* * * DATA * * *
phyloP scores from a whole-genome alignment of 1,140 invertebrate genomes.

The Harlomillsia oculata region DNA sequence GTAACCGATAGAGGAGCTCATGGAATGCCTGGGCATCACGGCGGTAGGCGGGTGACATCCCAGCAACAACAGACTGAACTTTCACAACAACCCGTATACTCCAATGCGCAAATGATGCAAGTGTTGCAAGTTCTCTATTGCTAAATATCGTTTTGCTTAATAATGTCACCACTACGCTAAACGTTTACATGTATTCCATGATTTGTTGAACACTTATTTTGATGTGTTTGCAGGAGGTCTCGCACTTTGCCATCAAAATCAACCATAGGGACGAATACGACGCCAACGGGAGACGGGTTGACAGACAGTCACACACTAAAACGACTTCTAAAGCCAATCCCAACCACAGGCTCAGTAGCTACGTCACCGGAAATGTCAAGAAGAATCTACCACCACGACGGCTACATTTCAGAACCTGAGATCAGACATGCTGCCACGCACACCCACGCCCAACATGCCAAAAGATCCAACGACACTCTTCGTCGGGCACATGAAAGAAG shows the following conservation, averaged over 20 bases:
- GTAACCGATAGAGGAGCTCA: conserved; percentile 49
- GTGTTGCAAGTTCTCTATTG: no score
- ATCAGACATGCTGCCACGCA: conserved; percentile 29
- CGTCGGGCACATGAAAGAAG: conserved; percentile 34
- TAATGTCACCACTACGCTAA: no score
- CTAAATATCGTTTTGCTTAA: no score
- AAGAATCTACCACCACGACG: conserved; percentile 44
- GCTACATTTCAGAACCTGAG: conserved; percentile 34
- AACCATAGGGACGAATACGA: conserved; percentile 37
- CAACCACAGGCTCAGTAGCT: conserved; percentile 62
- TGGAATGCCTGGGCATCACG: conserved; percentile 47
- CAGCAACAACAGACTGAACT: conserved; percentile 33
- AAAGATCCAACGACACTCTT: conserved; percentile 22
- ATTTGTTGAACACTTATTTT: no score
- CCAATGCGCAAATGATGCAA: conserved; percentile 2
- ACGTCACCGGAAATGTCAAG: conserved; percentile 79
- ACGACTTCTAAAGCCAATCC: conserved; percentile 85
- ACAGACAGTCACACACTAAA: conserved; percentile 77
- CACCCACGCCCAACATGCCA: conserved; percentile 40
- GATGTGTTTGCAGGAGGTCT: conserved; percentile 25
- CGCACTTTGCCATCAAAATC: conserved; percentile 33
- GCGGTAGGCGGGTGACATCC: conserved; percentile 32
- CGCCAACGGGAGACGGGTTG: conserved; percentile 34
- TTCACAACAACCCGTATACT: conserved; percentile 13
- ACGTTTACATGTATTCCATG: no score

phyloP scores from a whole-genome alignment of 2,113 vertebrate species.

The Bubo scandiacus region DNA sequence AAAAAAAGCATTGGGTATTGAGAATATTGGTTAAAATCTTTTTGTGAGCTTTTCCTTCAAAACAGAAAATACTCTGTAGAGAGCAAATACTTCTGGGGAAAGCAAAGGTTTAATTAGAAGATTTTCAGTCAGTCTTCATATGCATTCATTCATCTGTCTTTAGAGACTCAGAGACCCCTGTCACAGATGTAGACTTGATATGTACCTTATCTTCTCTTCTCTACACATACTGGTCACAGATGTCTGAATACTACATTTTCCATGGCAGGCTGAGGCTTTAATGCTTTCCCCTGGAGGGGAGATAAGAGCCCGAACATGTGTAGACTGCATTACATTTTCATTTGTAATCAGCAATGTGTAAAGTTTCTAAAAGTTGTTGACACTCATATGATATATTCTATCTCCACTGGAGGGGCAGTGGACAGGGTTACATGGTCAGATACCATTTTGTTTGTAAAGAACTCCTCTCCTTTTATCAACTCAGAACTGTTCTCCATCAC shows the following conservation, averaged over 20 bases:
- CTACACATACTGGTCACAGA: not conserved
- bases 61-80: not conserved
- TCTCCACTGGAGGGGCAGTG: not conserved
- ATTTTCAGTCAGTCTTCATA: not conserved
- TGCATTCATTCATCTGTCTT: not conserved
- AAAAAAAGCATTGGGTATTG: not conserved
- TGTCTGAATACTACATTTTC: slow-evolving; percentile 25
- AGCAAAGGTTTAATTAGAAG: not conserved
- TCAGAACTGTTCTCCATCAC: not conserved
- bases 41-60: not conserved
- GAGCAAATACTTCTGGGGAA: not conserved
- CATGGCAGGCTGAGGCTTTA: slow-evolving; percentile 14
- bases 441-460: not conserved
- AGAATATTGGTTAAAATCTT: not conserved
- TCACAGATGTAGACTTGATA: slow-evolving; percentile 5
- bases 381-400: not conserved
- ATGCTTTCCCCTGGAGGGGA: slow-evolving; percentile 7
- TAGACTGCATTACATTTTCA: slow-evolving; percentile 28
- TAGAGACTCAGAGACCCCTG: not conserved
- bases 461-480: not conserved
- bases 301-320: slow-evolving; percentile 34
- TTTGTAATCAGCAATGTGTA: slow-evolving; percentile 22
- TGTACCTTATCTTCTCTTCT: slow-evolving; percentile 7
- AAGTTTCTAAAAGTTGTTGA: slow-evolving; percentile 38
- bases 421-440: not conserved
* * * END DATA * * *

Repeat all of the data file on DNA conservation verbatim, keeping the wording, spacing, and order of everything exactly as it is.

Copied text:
phyloP scores from a whole-genome alignment of 1,140 invertebrate genomes.

The Harlomillsia oculata region DNA sequence GTAACCGATAGAGGAGCTCATGGAATGCCTGGGCATCACGGCGGTAGGCGGGTGACATCCCAGCAACAACAGACTGAACTTTCACAACAACCCGTATACTCCAATGCGCAAATGATGCAAGTGTTGCAAGTTCTCTATTGCTAAATATCGTTTTGCTTAATAATGTCACCACTACGCTAAACGTTTACATGTATTCCATGATTTGTTGAACACTTATTTTGATGTGTTTGCAGGAGGTCTCGCACTTTGCCATCAAAATCAACCATAGGGACGAATACGACGCCAACGGGAGACGGGTTGACAGACAGTCACACACTAAAACGACTTCTAAAGCCAATCCCAACCACAGGCTCAGTAGCTACGTCACCGGAAATGTCAAGAAGAATCTACCACCACGACGGCTACATTTCAGAACCTGAGATCAGACATGCTGCCACGCACACCCACGCCCAACATGCCAAAAGATCCAACGACACTCTTCGTCGGGCACATGAAAGAAG shows the following conservation, averaged over 20 bases:
- GTAACCGATAGAGGAGCTCA: conserved; percentile 49
- GTGTTGCAAGTTCTCTATTG: no score
- ATCAGACATGCTGCCACGCA: conserved; percentile 29
- CGTCGGGCACATGAAAGAAG: conserved; percentile 34
- TAATGTCACCACTACGCTAA: no score
- CTAAATATCGTTTTGCTTAA: no score
- AAGAATCTACCACCACGACG: conserved; percentile 44
- GCTACATTTCAGAACCTGAG: conserved; percentile 34
- AACCATAGGGACGAATACGA: conserved; percentile 37
- CAACCACAGGCTCAGTAGCT: conserved; percentile 62
- TGGAATGCCTGGGCATCACG: conserved; percentile 47
- CAGCAACAACAGACTGAACT: conserved; percentile 33
- AAAGATCCAACGACACTCTT: conserved; percentile 22
- ATTTGTTGAACACTTATTTT: no score
- CCAATGCGCAAATGATGCAA: conserved; percentile 2
- ACGTCACCGGAAATGTCAAG: conserved; percentile 79
- ACGACTTCTAAAGCCAATCC: conserved; percentile 85
- ACAGACAGTCACACACTAAA: conserved; percentile 77
- CACCCACGCCCAACATGCCA: conserved; percentile 40
- GATGTGTTTGCAGGAGGTCT: conserved; percentile 25
- CGCACTTTGCCATCAAAATC: conserved; percentile 33
- GCGGTAGGCGGGTGACATCC: conserved; percentile 32
- CGCCAACGGGAGACGGGTTG: conserved; percentile 34
- TTCACAACAACCCGTATACT: conserved; percentile 13
- ACGTTTACATGTATTCCATG: no score

phyloP scores from a whole-genome alignment of 2,113 vertebrate species.

The Bubo scandiacus region DNA sequence AAAAAAAGCATTGGGTATTGAGAATATTGGTTAAAATCTTTTTGTGAGCTTTTCCTTCAAAACAGAAAATACTCTGTAGAGAGCAAATACTTCTGGGGAAAGCAAAGGTTTAATTAGAAGATTTTCAGTCAGTCTTCATATGCATTCATTCATCTGTCTTTAGAGACTCAGAGACCCCTGTCACAGATGTAGACTTGATATGTACCTTATCTTCTCTTCTCTACACATACTGGTCACAGATGTCTGAATACTACATTTTCCATGGCAGGCTGAGGCTTTAATGCTTTCCCCTGGAGGGGAGATAAGAGCCCGAACATGTGTAGACTGCATTACATTTTCATTTGTAATCAGCAATGTGTAAAGTTTCTAAAAGTTGTTGACACTCATATGATATATTCTATCTCCACTGGAGGGGCAGTGGACAGGGTTACATGGTCAGATACCATTTTGTTTGTAAAGAACTCCTCTCCTTTTATCAACTCAGAACTGTTCTCCATCAC shows the following conservation, averaged over 20 bases:
- CTACACATACTGGTCACAGA: not conserved
- bases 61-80: not conserved
- TCTCCACTGGAGGGGCAGTG: not conserved
- ATTTTCAGTCAGTCTTCATA: not conserved
- TGCATTCATTCATCTGTCTT: not conserved
- AAAAAAAGCATTGGGTATTG: not conserved
- TGTCTGAATACTACATTTTC: slow-evolving; percentile 25
- AGCAAAGGTTTAATTAGAAG: not conserved
- TCAGAACTGTTCTCCATCAC: not conserved
- bases 41-60: not conserved
- GAGCAAATACTTCTGGGGAA: not conserved
- CATGGCAGGCTGAGGCTTTA: slow-evolving; percentile 14
- bases 441-460: not conserved
- AGAATATTGGTTAAAATCTT: not conserved
- TCACAGATGTAGACTTGATA: slow-evolving; percentile 5
- bases 381-400: not conserved
- ATGCTTTCCCCTGGAGGGGA: slow-evolving; percentile 7
- TAGACTGCATTACATTTTCA: slow-evolving; percentile 28
- TAGAGACTCAGAGACCCCTG: not conserved
- bases 461-480: not conserved
- bases 301-320: slow-evolving; percentile 34
- TTTGTAATCAGCAATGTGTA: slow-evolving; percentile 22
- TGTACCTTATCTTCTCTTCT: slow-evolving; percentile 7
- AAGTTTCTAAAAGTTGTTGA: slow-evolving; percentile 38
- bases 421-440: not conserved